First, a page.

White Noise is about watching static. Not just any static, but static through which dead people chatter at living people. In order to enlist your interest in this enterprise, which, even for its basis in real experiences, as emphasized in the film’s promotional materials, it gives you a central character who wants very much to watch this static.
That would be John Rivers (Michael Keaton), who starts off the film looking comfortable, and not particularly interested in static. He and his second wife, lovely Anna (Chandra West), live in a fabulous, simultaneously spacious and acutely angled house (he’s an architect in Washington state, she’s an “international author,” whatever that means) and share a sincere affection for one another, as well as for John’s son Mikey (Nicholas Elia), product of a previous marriage, now living with them. Their morning routine is sweet and mutually supportive—he’s headed to his huge firm downtown, she’s going to check the cover design for her latest novel)—and only briefly interrupted by Anna’s announcement: she’s pregnant.
Michael Keaton, Deborah Kara Unger, Chandra West, Ian McNeice
US theatrical: 7 Jan 2005
Cue the death knell.
White Noise falls into that least-likely-to-succeed genre, the horror film released in winter. It’s good-looking and nonsensical, beginning with a vaguely creepy set of effects (phones ringing, lights flickering, clocks ticking), then falls apart swiftly and tepidly. All this is attributed to EVP (Electronic Voice Phenomenon), that is, the dead’s communications with the living through recordable audio and video transmissions—the film doesn’t quite muster interest in characters on either side of the divide.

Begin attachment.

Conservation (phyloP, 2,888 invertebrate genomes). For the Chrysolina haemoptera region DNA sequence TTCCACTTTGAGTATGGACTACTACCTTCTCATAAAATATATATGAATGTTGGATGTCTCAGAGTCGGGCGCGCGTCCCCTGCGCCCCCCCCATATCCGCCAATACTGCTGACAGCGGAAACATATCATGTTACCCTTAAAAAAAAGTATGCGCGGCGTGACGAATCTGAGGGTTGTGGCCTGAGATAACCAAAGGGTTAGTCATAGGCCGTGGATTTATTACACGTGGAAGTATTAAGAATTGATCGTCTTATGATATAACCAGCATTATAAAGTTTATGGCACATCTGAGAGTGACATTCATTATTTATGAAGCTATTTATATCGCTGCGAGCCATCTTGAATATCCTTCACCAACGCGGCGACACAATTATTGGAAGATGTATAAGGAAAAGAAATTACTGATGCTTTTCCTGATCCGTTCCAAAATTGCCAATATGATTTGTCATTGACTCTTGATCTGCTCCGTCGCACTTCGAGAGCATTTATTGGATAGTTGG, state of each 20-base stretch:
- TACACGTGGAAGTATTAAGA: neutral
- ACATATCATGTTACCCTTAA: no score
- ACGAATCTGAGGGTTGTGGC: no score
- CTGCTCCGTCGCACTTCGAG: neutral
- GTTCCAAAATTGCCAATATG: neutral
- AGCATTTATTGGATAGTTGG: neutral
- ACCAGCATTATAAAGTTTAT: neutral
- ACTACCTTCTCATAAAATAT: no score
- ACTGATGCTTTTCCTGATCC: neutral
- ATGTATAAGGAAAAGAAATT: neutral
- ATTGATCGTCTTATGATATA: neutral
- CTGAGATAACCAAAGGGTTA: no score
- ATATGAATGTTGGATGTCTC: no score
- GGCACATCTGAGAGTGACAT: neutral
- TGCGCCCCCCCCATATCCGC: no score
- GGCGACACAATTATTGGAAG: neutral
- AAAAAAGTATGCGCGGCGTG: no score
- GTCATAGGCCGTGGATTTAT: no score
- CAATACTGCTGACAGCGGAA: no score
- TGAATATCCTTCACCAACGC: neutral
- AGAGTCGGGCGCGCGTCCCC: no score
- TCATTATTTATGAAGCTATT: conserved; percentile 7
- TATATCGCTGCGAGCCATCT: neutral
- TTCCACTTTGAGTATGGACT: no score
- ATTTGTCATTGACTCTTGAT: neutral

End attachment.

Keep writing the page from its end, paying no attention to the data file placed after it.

As if he’s got a clue, John doesn’t leap immediately into the EVP business. He needs to be convinced, and Anna’s ostensible persistence is apparently all too eager to do that work. She calls him from her cell (static on her end) and flicks the lights at 2:30am, the hour of her mysterious death. In fact, her death was so mysterious that local authorities didn’t even know she was dead for weeks, as they sought the body and eventually pieced together an “accident” scenario to explain her washing up on a shore miles from where her car is discovered. This means that John spends some wrenching hours and days imagining she’s not dead—all the while observed increasingly critically by his ex-wife (Sarah Strange) and young son, and maybe a person or two at the office; but really, the film seems intent on isolating John, perhaps to indicate his increasing immersion into self, or perhaps to cut down on expensive speaking parts.
When at last John does bury Anna (in one of those graveyard scenes where the camera shoots from overhead to emphasize the vast space of loss and grief that John, at least, is feeling), he goes to visit Raymond (Ian McNeice), whose son was killed years ago, and who now channels his grief and frustration into the pursuit EVP. He claims to have received a message from Anna, and John is all too ready to pick his way through Raymond’s cluttered home, filled with sophisticated recording equipment and boxes of files, notes he’s taken, based on the nearly indecipherable communications he’s received from “beyond” (these range from nice hellos to relatives to the outright nasty “get out!” sort of warnings typically hurled at those pesky humans who can’t leave the dead alone; see also: Poltergeist, Amityville Horror, The Ring.)